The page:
Lawyers for the city of Sunnyside and Prosser contractor Tom Paul agreed to disagree last week, filing an agreed preliminary injunction and scheduling order in Yakima County Superior Court.
The injunction is part of a quiet title action Paul's attorney, J.J. Sandlin, filed against the city due to a long standing boundary dispute.
Paul contends that city right-of-way extends 15 feet from the center of South First Street, which his property borders.
The city contends the right-of-way is 30 feet and has twice acted on that alleged right-of-way in removing Paul's signs and fence posts erected in the disputed area.
Last Thursday, April 6, Sandlin filed the quiet title action to have a Superior Court judge decide the boundary once and for all.
The action was welcomed by the city of Sunnyside, said City Attorney Mark Kunkler.
"We answered the last effort by Mr. Paul with just that response," Kunkler said of Paul's initial plan to re-open a suit against the city filed last year. "The proper remedy is not to open an old case, but the issue is a quiet title. We actually welcome it."
Kunkler claimed the city had actually been considering filing a quiet title action, prior to Sandlin and Paul filing the action last week. "It's good," he said of the quiet action. "Ultimately it will get us before a judge and give us some finality."
Sandlin saw it differently, claiming the city knew its case for a 15 foot right-of-way had weaknesses and so agreed to the preliminary injunction.
Under that agreement, the city pledges not to remove any of Paul's signs from the land in question. As a result, the political billboard will remain, greeting motorists entering and leaving Sunnyside via South First Street.
At the same time, both Paul and the city agree that Sunnyside officials can enforce the city's sign ordinance on other areas of his property.
"We wanted to clarify that this preliminary injunction would not hinder us from enforcing our sign ordinance," said Kunkler. "It freezes the situation, but does allow the city to work with Mr. Paul in terms of bringing all the other signs into compliance."
"We're probably going to win this thing," Sandlin said. "Now they're adjoined (to the injunction) and they can't mess with us anymore."
Kunkler pointed out that the agreement remains in place only until a judge has settled the boundary dispute. He also noted that under the agreement Paul is not to put up any more signs.
The city of Sunnyside, and the lawyers it has contracted with through the Seattle firm of Preston, Gates and Ellis, now have 20 days to respond.
Kunkler said work is already in progress in filing a response with the county Superior Court.
Sandlin added that he and Paul will make changes to the original injunction and quiet title action filed last week.
City Manager Bob Stockwell, City Code Enforcement Officer Mike Storm and up to 20 city officials were listed on the original documents filed April 6.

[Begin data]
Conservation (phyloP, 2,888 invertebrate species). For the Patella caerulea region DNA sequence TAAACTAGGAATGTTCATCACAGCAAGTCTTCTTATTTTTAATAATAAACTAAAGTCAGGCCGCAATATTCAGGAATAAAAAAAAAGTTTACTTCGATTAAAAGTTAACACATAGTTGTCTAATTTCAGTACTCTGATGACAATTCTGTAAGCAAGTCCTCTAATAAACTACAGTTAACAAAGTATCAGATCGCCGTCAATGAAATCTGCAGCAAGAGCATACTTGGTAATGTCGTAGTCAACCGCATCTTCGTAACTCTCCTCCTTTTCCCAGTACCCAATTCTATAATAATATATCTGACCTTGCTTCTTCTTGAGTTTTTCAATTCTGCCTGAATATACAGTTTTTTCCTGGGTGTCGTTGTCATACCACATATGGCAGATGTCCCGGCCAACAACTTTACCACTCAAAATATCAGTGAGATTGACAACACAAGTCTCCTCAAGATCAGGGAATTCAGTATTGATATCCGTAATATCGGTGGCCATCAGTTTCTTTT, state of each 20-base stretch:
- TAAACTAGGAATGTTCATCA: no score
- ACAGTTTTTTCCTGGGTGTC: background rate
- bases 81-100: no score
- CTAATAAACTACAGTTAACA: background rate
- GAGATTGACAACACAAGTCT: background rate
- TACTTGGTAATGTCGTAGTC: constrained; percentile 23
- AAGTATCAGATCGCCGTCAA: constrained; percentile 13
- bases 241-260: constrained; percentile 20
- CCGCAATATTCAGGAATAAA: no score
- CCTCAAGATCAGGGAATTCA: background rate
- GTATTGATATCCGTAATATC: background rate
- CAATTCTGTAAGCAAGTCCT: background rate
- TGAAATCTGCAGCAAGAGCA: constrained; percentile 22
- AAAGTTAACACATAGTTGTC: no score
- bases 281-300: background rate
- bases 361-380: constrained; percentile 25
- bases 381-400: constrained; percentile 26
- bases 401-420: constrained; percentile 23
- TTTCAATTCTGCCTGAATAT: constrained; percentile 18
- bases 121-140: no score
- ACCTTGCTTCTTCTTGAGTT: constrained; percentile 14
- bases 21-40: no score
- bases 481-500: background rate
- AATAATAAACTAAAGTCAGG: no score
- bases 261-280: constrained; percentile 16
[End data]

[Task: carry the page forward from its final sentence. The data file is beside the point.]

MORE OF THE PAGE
Sandlin said all names of city officials will be removed from the original filing since the injunction is against the city.
The same cannot be said for a damage suit Sandlin said will be filed this week.
Sandlin said work is wrapping up on a suit for damages totaling in excess of $1 million. He did not have a firm dollar amount of damages available, and could not state which city individuals will be listed on the suit.
"It is substantial, well over $1 million," Sandlin said of the tally that he claimed will be sought for damages.
Sunnyside will have up to 60 days to respond to the claim, if it is filed.
"The claim will recite all of the facts that have led us to this point," Sandlin said of the suit seeking damages.
Kunkler said the city is covered for about $13 million in liability insurance through its insurer, Canfield and Associates. Since Paul and Sandlin did not file a suit for damages prior to filing the injunction, Kunkler said he would be surprised if damages were sought.
"It's unfortunate for everybody," Sandlin said of the legal battle between Sunnyside and Paul, which escalated after the city council by a vote of 4-3 overturned Paul's conditional use permit for the signs last November. "The city council had a chance to put the fire out, but instead they just fanned the flames."
During that meeting, council members first expressed a desire for Kunkler and Sandlin to negotiate a truce. After encouragement from Stockwell for a yes or no vote, council then made its split decision.
Kunkler said negotiations with Sandlin and Paul are still possible.
"In every case I've been involved in there's always room for negotiating," said Kunkler, who has practiced law for 20 years. "Sometimes cases go all the way through the trial and settle before the jury comes back with a decision."